Emma, the Queen’s beloved fell pony, came out to say goodbye to the monarch today as the royal hearse pulled up to Windsor.

As the Queen’s body arrived at Windsor Castle this afternoon, Emma, a black pony, was seen standing by the side of the road.

The Queen’s former stud groom and manager to Her Majesty accompanied her. Terry Pendry, the current queen, has been in charge for the last 25 years.




Prior to her Committal Service, the beloved Corgis of the monarch made an appearance as well.

Prince Andrew, 62, paid a visit to the two animals, who were accompanied by two aides, as he arrived at Windsor Castle ahead of this afternoon’s ceremony, which will see the Queen’s coffin buried amidst her close family.

Terry Pendry and Emma, the monarch’s favorite fell pony, were seen waiting by the cortege as the monarch’s body arrived in Windsor.

When the hearse passed Terry, he bowed, and Emma was by his side for the touching scene.

The Royal Groom stated that Emma “has been a wonderful servant to Her Majesty and is still going strong at the age of 24” in his speech from 2020.

The monarch’s final two Corgis could be seen standing quietly on the side of Windsor Castle, being led by two royal aides who had them on a leash.

Before returning to today’s solemn proceedings, Prince Andrew was seen speaking to the aides and petting the Corgis sympathetically.

The BBC confirmed that Andrew and Sarah Ferguson, his ex-wife, would be taking care of the Corgis at Royal Lodge in Windsor, where they share a home.

Following the passing of the Duke of Edinburgh, Andrew, and his daughters Princess Beatrice and Eugenie gave the animals to the Queen as a gift.

The Queen was welcomed with a carpet of flowers as mourners entered St. George’s Chapel for the Queen’s Committal service, where she will be eternally united with her beloved husband Prince Philip.

A flower-covered hearse carrying the late sovereign’s coffin slowly made its way towards her Berkshire castle, where she spent the majority of her last years before passing away at Balmoral 11 days ago, as tens of thousands of spectators lined The Long Walk and cheered.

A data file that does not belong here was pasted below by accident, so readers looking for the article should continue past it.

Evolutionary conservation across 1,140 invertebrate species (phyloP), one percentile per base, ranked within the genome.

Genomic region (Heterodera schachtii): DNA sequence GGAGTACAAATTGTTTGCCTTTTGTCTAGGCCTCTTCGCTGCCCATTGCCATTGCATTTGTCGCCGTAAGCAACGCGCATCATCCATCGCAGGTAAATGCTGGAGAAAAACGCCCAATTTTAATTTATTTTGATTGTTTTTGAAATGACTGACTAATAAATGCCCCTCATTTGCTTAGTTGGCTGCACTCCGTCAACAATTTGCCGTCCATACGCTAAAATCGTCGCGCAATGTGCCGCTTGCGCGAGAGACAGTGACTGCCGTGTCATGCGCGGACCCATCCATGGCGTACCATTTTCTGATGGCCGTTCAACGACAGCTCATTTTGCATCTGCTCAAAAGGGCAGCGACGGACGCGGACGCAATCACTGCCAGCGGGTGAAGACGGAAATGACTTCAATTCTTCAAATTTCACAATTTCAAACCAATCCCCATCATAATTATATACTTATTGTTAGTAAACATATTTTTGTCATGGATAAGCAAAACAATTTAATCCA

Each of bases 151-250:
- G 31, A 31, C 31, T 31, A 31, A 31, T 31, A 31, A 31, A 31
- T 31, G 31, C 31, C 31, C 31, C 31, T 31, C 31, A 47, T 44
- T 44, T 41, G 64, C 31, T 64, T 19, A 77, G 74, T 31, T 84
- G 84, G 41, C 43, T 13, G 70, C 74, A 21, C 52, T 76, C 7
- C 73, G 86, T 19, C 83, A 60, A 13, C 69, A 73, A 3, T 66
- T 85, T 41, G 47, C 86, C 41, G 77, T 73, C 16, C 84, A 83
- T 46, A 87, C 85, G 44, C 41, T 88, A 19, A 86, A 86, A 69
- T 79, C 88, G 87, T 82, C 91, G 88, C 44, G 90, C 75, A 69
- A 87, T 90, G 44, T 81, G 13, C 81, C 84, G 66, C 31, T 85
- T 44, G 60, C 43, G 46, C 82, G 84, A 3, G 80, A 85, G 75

However, mourners in Windsor have been instructed to leave their bouquets by the “grass moat” close to Windsor castle rather than throwing flowers at the hearse carrying the Queen’s coffin. The flowers could frighten horses, raise safety concerns, pose a tripping hazard, and be challenging to clean up if they are pressed into the ground, according to security officials and event organizers.

Her Majesty will be interred with her late husband Prince Philip in the King George VI Memorial Chapel following the last component of her funeral that is open to the public. This evening, the King and other members of the royal family will attend a private funeral service.

In a service attended by about 800 people this afternoon, the royal family will bid farewell to their cherished matriarch in the Gothic chapel on the grounds of Windsor Castle.

As the state hearse transporting the Queen’s coffin made its final turn onto the Long Walk, a hush fell over the crowds of mourners.

As the drumming in the procession grew louder, the crowds of people of all ages that flanked the Long Walk became quiet. People struggled to get a glimpse of the scene as children were lifted on adults’ shoulders and camera phones were raised in the air.

The late monarch’s closest family and friends, as well as her current and former household staff, are anticipated to attend the congregation.

Near the chapel’s entrance is a wreath from Number 10 that is inscribed with the words “For a lifetime of devotion and duty we offer our deep and sincere gratitude.” Prime Minister Liz Truss signed the wreath.

The area surrounding the chapel is covered in bouquets of red roses, pink lilies, potted plants, and wreaths from foreign royals, among other types of flowers.

An arrangement of white flowers is in full bloom inside one of the chapel’s main entrances.

Lilies, dahlias, roses, and other flowers and greenery from Home Park were also used in the chapel’s decorations.

The service, which has a strong tradition running through it, was discussed with the Queen over a period of time, and she selected all of the prayers and hymns with the exception of one.

One hymn was left up for selection at the time by the Queen, and Westminster Abbey, an adaptation of the Alleluyas from Purcell’s O God, Thou art my God, was chosen after a discussion between the King and the Dean of Windsor David Conner.